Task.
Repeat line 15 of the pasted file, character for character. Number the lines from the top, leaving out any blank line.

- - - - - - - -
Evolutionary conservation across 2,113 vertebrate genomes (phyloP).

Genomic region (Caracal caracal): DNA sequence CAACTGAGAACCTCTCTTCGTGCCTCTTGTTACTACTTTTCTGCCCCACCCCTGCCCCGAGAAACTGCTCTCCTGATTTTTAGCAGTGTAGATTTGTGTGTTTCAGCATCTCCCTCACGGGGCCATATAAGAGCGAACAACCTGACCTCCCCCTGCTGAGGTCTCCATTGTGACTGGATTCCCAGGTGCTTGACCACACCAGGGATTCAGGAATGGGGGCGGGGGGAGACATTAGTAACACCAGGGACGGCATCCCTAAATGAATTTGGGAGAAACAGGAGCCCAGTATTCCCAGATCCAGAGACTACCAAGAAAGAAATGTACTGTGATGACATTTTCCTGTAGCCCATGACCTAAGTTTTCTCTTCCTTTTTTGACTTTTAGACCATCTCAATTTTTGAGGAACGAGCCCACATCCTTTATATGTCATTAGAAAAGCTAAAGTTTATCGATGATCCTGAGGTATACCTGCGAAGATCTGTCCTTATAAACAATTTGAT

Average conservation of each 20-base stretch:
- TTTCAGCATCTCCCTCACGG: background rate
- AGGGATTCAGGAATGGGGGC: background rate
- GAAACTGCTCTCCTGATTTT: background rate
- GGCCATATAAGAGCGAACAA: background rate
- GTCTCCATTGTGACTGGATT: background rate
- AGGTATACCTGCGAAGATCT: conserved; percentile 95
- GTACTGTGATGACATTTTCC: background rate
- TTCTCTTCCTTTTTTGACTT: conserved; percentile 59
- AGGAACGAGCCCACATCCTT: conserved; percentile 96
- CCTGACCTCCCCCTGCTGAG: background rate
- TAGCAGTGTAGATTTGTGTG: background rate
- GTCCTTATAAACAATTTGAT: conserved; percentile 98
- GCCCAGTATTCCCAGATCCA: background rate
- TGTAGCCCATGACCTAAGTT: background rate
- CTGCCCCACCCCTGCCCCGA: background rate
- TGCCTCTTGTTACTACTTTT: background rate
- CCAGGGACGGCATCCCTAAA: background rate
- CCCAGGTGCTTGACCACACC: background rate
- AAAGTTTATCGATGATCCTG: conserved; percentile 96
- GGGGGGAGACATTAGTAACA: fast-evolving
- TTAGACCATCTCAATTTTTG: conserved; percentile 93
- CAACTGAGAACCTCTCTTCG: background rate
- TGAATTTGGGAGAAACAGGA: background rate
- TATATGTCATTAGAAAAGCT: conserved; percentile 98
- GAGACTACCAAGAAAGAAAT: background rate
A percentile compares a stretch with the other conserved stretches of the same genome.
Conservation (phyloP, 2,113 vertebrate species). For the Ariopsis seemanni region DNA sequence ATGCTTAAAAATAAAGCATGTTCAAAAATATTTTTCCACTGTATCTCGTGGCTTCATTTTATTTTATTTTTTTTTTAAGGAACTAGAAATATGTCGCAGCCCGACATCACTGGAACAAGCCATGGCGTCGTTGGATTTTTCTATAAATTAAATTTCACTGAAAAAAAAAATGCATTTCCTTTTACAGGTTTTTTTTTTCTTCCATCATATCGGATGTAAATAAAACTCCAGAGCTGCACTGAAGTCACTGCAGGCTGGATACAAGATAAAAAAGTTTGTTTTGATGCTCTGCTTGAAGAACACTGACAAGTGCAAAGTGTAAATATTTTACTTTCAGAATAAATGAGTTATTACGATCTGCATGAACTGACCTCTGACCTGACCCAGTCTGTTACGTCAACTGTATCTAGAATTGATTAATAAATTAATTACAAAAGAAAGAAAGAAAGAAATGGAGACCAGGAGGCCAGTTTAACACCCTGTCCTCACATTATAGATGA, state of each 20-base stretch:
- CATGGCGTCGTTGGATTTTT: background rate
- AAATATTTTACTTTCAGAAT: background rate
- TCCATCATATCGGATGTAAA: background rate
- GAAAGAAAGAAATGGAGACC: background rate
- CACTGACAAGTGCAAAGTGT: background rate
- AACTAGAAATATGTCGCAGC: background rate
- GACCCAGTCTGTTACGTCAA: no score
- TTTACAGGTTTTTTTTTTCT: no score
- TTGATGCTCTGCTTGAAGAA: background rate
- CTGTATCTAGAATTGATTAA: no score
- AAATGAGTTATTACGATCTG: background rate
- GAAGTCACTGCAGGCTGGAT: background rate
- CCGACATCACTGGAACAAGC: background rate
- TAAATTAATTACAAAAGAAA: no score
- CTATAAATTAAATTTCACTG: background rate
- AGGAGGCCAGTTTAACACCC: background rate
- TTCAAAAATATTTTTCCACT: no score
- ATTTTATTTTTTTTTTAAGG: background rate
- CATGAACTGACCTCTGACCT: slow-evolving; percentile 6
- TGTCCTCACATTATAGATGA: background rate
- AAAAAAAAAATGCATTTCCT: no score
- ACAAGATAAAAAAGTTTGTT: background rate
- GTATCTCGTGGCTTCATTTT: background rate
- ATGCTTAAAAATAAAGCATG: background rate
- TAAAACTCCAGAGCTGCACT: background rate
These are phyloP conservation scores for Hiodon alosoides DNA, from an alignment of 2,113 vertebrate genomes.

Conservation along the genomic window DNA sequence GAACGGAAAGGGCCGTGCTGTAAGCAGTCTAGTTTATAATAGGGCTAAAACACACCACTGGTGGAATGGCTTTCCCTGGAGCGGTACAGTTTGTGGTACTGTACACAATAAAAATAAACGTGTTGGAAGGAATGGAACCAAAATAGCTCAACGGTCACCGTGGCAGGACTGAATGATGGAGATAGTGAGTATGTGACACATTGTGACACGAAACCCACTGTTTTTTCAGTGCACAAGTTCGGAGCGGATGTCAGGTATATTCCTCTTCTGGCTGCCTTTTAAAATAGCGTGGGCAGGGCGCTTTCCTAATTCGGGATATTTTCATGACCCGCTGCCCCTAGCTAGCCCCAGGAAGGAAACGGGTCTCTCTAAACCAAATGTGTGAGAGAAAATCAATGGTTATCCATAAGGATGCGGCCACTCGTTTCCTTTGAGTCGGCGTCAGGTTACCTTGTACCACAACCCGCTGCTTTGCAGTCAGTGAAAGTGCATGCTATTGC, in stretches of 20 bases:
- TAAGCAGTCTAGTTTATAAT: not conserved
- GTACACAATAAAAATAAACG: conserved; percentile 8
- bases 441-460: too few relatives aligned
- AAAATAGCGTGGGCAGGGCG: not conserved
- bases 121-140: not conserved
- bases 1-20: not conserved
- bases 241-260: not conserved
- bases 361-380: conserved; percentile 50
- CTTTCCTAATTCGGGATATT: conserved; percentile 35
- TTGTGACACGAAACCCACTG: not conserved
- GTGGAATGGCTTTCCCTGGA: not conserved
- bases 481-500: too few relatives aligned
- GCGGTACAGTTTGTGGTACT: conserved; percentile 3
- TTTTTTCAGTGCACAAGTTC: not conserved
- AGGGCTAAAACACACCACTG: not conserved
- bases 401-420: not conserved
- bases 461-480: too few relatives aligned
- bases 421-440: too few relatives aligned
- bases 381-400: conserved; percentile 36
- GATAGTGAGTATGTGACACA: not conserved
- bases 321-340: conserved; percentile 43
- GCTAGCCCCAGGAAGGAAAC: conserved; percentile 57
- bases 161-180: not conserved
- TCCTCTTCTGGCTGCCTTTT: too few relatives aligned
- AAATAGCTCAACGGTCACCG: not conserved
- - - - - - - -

- GTCCTTATAAACAATTTGAT: conserved; percentile 98